- One such example is in the "Frontierland" section of Disneyland, which plays "cowboy" music as background music. The Blazing Saddles theme is part of the rotation.
- Scream 4: During initial filming, the actors only read the first 75 pages of the script so that not even they would know the identity of the killer until the time came to shoot The Reveal.
- In The Empire Strikes Back, no one was told about Darth Vader's revelation until just before shooting the scene. And by "no one", we mean James Earl Jones (who initially thought it was a lie) and Mark Hamill (who was pulled aside and told the truth, and also didn't believe it): George Lucas wanted so badly for this to be a secret that the scene was filmed with David Prowse saying, "No, Obi-Wan killed your father!"
- Prowse was very upset after the premiere, and told director Irvin Kershner his body language would have been completely different if he'd known the truth. As a consequence, the overdubbing for the scene is rather terrible; it looks like Vader has palsy or something, because his gesturing for emphasis doesn't fit the overdubbed line at all while you can pretty clearly see that it would fit "No, Obi-Wan killed your father" perfectly.
- In the film Smile, none of the actresses playing the pageant contestants were told who the winner was until the scene was being shot.
- In The Shining, Kubrick was able to film the whole movie without Danny Lloyd, the young actor playing Danny Torrance, being aware that he was in a horror film. Pretty amazing, considering the ever-darkening tone of the film and some of the horror scenes he is in.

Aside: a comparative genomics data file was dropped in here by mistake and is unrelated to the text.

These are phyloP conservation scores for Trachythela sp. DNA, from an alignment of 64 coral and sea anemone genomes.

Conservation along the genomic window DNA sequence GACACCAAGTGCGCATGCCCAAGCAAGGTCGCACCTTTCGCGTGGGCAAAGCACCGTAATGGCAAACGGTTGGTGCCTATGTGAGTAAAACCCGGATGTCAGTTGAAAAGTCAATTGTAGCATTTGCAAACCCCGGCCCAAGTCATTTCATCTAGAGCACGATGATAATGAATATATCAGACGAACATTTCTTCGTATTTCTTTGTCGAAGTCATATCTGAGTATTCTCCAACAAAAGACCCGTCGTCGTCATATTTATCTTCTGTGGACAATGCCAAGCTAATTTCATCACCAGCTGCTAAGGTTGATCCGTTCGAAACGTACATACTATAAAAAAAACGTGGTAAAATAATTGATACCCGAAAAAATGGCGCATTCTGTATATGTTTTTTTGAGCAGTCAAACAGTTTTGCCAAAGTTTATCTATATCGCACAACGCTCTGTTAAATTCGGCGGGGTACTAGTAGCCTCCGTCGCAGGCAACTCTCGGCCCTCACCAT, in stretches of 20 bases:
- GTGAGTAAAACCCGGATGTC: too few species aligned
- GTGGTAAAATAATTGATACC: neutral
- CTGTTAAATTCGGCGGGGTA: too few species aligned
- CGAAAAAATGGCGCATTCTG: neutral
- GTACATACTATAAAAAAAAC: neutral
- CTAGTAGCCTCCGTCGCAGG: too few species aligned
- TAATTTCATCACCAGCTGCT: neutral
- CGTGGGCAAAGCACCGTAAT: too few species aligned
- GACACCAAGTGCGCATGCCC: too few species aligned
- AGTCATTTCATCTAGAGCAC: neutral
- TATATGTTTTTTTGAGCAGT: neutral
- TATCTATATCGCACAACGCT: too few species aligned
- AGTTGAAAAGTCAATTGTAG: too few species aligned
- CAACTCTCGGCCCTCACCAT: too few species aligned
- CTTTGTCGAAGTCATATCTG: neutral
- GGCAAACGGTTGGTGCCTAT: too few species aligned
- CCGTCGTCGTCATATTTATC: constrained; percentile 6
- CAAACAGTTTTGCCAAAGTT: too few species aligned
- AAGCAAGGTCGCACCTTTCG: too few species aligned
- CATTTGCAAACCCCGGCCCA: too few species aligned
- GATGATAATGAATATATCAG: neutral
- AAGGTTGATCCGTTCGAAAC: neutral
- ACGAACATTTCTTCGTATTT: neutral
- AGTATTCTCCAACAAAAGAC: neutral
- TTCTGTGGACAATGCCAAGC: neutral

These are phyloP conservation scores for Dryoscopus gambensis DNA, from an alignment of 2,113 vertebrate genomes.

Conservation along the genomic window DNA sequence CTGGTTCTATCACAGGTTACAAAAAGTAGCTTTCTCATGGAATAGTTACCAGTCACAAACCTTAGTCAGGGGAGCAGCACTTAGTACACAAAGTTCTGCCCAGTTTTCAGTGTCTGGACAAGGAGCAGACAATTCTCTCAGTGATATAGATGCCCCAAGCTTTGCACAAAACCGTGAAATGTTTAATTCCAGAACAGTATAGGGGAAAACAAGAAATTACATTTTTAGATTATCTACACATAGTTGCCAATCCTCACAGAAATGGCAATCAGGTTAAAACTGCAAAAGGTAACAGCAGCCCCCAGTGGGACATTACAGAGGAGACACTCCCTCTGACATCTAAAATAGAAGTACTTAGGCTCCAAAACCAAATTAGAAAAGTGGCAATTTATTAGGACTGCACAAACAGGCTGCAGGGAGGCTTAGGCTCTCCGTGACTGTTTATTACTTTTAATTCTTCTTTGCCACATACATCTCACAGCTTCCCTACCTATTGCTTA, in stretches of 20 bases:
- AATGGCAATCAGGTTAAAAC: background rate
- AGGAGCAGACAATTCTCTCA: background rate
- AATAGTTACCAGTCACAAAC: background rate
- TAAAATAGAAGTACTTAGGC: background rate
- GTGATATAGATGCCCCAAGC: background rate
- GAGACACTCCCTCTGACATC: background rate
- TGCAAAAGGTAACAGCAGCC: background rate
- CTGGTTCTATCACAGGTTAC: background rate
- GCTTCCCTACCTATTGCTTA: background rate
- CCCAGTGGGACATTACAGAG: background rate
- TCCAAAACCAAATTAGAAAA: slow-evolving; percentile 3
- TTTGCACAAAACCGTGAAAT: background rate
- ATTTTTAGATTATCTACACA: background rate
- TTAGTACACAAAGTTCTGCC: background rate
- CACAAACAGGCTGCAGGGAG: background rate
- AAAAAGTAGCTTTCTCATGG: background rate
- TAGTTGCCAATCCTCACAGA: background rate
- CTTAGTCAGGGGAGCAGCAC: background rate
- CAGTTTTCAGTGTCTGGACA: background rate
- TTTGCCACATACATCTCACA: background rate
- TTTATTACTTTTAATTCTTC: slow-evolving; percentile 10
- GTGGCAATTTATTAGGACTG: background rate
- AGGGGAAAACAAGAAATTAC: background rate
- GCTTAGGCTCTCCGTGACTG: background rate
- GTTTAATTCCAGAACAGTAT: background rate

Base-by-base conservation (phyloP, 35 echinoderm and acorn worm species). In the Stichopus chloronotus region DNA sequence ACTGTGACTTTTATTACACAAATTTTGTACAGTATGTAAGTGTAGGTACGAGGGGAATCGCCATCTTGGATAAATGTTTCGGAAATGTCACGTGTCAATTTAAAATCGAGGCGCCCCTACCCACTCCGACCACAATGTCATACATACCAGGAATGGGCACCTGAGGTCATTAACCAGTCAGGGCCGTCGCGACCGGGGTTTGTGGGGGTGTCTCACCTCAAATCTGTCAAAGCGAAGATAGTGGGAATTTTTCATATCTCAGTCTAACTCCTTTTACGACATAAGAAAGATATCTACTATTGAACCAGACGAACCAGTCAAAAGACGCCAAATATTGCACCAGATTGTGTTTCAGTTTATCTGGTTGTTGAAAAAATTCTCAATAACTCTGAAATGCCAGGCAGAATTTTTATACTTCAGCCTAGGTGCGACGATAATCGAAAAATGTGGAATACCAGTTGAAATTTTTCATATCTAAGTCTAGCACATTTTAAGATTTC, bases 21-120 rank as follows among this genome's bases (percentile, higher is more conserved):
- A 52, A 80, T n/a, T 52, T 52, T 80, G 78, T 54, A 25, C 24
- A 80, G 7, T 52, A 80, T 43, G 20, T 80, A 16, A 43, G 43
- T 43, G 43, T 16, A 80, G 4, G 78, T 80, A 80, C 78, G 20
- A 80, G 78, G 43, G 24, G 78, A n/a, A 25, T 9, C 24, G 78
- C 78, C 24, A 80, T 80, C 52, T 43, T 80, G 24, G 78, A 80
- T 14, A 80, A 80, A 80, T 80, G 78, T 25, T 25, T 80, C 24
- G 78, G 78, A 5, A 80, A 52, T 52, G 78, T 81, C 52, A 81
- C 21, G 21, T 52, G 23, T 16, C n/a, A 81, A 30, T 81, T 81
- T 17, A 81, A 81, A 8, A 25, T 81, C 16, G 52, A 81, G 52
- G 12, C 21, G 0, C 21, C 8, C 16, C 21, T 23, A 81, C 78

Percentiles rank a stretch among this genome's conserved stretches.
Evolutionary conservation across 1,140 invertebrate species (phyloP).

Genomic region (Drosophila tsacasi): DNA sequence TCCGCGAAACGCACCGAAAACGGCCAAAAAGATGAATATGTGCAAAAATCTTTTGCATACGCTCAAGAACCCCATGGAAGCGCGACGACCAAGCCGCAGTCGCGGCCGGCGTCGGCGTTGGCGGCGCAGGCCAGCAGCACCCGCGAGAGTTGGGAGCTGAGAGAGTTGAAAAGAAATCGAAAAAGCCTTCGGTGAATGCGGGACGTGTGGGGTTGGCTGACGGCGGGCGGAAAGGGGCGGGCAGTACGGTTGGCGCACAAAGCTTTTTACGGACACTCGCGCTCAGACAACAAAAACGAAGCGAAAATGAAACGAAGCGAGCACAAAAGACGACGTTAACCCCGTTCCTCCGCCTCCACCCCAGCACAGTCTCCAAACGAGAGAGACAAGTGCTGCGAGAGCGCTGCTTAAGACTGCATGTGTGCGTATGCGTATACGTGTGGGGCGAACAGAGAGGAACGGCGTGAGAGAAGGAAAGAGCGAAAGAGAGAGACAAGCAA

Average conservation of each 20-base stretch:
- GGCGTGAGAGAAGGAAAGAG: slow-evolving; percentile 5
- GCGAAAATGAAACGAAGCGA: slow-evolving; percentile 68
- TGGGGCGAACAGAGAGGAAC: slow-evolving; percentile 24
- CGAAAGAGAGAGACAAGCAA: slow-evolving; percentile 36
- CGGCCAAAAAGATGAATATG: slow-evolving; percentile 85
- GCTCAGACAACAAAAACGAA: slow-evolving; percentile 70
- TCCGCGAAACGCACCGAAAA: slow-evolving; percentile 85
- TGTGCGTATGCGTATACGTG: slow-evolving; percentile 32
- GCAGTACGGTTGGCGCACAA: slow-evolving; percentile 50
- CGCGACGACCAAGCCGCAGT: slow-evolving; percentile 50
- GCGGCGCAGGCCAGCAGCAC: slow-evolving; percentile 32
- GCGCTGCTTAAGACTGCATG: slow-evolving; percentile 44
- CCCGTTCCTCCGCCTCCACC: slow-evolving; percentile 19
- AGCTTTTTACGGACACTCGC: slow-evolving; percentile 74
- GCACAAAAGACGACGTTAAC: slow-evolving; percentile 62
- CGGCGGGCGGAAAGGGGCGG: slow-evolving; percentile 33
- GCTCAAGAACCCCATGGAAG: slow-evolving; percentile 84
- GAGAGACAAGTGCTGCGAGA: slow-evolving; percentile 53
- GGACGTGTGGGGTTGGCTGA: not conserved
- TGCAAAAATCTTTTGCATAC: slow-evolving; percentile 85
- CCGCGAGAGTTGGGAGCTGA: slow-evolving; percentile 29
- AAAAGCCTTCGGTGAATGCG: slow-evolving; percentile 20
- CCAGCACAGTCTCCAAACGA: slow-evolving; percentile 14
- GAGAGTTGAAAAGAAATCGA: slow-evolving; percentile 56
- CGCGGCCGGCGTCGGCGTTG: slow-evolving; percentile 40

- The actresses for the main cast of The Descent were not told about the crawlers. When they finally met one in the movie the first take was of them all running off the set screaming.
- Legend has it that during the filming of Casablanca, after each scene was filmed, Humphrey Bogart and the writers would sit down together and decide what should happen next. Ingrid Bergman had no idea until the very last scene was filmed whether her character would leave with Victor or stay with Rick.
- According to Kevin Spacey, none of the actors were told of the ending of The Usual Suspects while filming.
- Gabriel Byrne was led to believe that his character was Keyser Soze. After he saw the finished product, a reporter asked him who Keyser Soze was. He replied "All throughout filming and up until tonight, I thought I was."
Live Action TV
- Harper's Island: The actors were not told who the murderer was, with the murderer's portrayer himself being kept in the dark until about half-way through. Co-executive producer Karim Zreik, had the job of informing the actors in this death-laden 2009 Mini Series just when their time was up. The actors gave him the nickname Karim the Assassin.
- Specifically, the character who turned out to be the murderer (Henry, the character played by star Christopher Gorham) wasn't told he was the bad guy until eight episodes into a 13-episode season.
- 24 thrives on this one. Notably, Sarah Clarke was not told that Nina would be the Season One mole until about episode 12.
- Matthew Fox (who plays Jack Shepherd) has stated that he was the only actor on the show who knew how the series would end before the production of the final season.
- In an interview with Michael Emerson, Emerson confirms that the cast was Acting In The Dark. One assumes that getting answers like "I can't discuss that" happened early and often on the Lost set..
- Terry O'Quinn was not informed that he was no longer playing Locke in season 5 because he was meant to act consistently with what was known until the reveal.
- Parodied in the Hancock's Half Hour TV episode "The Bowmans", where Hancock is a radio actor and is shocked when he gets a script that kills off his character. (He gets his own back in the end.)
- House: During the season 4 "reality show" where House was whittling down the candidates as the episodes went on, those who would not make the final cut were not told until the week of filming for that episode began.